Would You Move Here?
Families that will challenge the hydropower dam development construction until their homes are flooded by the rising river level display signs from their properties that read “NO LS2”
Kbal Romeas Village, Stung Treng
Tree trunks carry the soft scars of children’s games that have taken refuge under the cooling canopy of leaves that overhang the carefully cleaned stilted wooden homes and flowing Srepok River. The trees and forest shrubbery that continue to reign over the village despite the drought are regarded with the greatest respect as they are home to the ancestors’ and forest spirits that have played witness to generations of commune activities. Piglets, puppies and chickens run riot as do the young monks and children who fearlessly bound down the drop to the water’s edge to escape the relentless heat on canoes. Fertile soil persuades fruit and vegetable crops to continue their crusade to adulthood in the face of rising temperatures, and the rice paddy fields and forest lay just beyond the homes, supporting subsistence farming and producing a positive economy in the village.
The sun beats onto the dehydrated ground that’s littered with rubbish from trucks and travelers that fly past on National Road 78. Square cement structures sit in organized rows waiting for the new occupants to appear and find the house number they received through a ‘lucky-draw’ process. Electricity is promised for one year but the typically Cambodian array of black wires is yet to be found on the sky line which is also missing any friendly bursts of nature. Cramped concrete lavatories provide an interesting décor to the front of each house and are sat next to small blue water tanks, but their colour mocks the emptiness inside. A groundwater well meant to compensate for the empty containers has a broken pump and the promised “one-year warranty” came with a maintenance contact number that dials out. A commune official explains the five hectares of farming land each family were told they would receive is closer to four and a half, and until after the wet season it is unknown whether the land will be fertile enough to grow any crops. Space has been allocated for a market but for a community used to a subsistence livelihood, and with no access to the previous professions that provided extra monetary support, there will be no income to afford food and living expenses.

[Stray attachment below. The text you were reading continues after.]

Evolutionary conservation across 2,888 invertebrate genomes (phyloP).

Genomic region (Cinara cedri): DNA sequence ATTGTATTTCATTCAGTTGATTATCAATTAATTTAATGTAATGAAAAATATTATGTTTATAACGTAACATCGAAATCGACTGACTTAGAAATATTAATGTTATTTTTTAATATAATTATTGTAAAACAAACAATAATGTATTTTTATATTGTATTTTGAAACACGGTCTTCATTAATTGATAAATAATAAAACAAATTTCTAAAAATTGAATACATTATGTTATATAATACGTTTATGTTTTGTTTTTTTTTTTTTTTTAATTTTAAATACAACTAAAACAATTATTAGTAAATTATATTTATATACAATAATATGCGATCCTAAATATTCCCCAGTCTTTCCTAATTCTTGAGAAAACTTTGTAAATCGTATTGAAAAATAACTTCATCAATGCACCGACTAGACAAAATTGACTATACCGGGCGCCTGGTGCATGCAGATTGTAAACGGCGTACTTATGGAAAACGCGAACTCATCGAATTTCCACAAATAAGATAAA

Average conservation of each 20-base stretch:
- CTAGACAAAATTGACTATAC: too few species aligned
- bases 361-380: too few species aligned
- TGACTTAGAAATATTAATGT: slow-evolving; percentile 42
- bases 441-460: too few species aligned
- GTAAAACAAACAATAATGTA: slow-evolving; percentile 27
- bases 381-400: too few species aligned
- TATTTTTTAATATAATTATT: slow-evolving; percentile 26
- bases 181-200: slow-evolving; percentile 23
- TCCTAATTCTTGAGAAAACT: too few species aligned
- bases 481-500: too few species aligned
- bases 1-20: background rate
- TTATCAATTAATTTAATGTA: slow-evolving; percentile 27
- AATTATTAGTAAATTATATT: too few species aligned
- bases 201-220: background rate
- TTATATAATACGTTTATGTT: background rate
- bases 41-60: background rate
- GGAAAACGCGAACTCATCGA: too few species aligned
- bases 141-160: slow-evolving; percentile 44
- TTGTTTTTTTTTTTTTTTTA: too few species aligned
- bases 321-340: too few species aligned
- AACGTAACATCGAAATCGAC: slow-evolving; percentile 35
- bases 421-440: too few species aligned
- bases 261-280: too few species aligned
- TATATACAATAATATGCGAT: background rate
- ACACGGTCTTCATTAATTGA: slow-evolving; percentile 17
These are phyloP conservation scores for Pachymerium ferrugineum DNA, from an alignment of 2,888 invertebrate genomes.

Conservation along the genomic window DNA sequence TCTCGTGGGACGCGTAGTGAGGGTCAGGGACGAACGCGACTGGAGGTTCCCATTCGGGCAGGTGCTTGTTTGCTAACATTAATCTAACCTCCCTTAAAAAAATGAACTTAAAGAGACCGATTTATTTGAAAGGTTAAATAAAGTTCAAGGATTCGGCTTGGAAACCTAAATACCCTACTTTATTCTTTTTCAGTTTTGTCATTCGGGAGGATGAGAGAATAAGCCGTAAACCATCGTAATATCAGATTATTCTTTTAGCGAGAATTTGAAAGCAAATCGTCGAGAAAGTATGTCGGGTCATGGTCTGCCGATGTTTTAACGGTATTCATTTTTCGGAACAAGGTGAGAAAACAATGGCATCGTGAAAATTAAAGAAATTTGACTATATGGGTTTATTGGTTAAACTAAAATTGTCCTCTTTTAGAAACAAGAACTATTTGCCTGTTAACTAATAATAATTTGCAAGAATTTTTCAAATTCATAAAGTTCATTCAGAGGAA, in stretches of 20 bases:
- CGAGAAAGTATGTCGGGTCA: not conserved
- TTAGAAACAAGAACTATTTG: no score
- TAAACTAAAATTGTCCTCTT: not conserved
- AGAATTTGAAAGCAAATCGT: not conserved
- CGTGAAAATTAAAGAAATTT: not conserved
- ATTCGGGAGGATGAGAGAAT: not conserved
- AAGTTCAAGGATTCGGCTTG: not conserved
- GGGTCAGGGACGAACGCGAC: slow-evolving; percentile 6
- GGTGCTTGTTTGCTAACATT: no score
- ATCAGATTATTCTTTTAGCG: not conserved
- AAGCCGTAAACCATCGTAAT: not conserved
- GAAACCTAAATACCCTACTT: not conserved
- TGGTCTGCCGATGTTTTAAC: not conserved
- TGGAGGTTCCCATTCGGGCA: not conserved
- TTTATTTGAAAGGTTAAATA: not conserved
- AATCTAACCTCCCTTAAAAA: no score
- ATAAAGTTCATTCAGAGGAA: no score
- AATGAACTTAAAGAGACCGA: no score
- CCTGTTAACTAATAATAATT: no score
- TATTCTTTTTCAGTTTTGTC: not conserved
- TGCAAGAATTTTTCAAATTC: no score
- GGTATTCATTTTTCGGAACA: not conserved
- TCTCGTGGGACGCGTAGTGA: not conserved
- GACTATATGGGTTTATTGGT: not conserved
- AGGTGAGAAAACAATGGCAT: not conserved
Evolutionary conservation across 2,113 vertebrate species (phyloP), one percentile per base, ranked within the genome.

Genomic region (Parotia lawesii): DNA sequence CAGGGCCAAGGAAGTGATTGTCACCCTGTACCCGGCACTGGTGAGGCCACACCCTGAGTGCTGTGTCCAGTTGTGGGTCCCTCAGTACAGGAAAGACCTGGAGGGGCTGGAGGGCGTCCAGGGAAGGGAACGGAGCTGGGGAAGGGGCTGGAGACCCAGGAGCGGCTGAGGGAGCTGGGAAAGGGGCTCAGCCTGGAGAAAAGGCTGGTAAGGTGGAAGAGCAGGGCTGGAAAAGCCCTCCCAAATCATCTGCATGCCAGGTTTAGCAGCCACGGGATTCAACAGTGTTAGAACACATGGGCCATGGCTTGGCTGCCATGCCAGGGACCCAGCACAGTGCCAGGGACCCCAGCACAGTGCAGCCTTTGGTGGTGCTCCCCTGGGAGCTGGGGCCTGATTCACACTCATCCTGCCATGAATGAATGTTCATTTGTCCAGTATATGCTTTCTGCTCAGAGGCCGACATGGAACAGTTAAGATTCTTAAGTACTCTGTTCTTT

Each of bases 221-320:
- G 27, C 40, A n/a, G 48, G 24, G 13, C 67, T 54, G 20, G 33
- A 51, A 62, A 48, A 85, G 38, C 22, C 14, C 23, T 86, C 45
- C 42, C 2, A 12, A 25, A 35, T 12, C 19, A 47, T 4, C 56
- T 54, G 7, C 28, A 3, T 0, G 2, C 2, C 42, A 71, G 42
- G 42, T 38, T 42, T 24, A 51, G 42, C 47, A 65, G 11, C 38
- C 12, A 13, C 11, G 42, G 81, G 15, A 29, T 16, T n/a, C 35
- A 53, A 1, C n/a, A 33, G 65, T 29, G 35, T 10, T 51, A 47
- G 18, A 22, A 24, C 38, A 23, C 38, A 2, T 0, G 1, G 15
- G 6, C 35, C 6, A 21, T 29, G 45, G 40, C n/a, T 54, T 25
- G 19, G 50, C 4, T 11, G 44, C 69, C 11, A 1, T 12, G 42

Where would you go?
The peaceful environment of Kbal Romeas Village is also carrying wounds of a lost battle.
Spray painted red numbers label the homes of the families that have given in to the dam development companies minimal compensation, yet other families, who will challenge the construction until they are flooded by the rising river level, parade blue signs from their homes and trees that read “NO LS2 (Lower Sesan Two Dam)”.
The Cambodia Indigenous Youth Association (CIYA) members in the community are committed to creating a conversation about the displacement caused by a private hydropower development downstream, and with the help of the three-hundred member strong organisation, have gained recognition from the government and private company.
“Everyone has equal rights.
“If you do something and it affects my life then of course I have the right to talk and be heard,” Kbal Romeas CIYA representative Mr Dam Samnang said.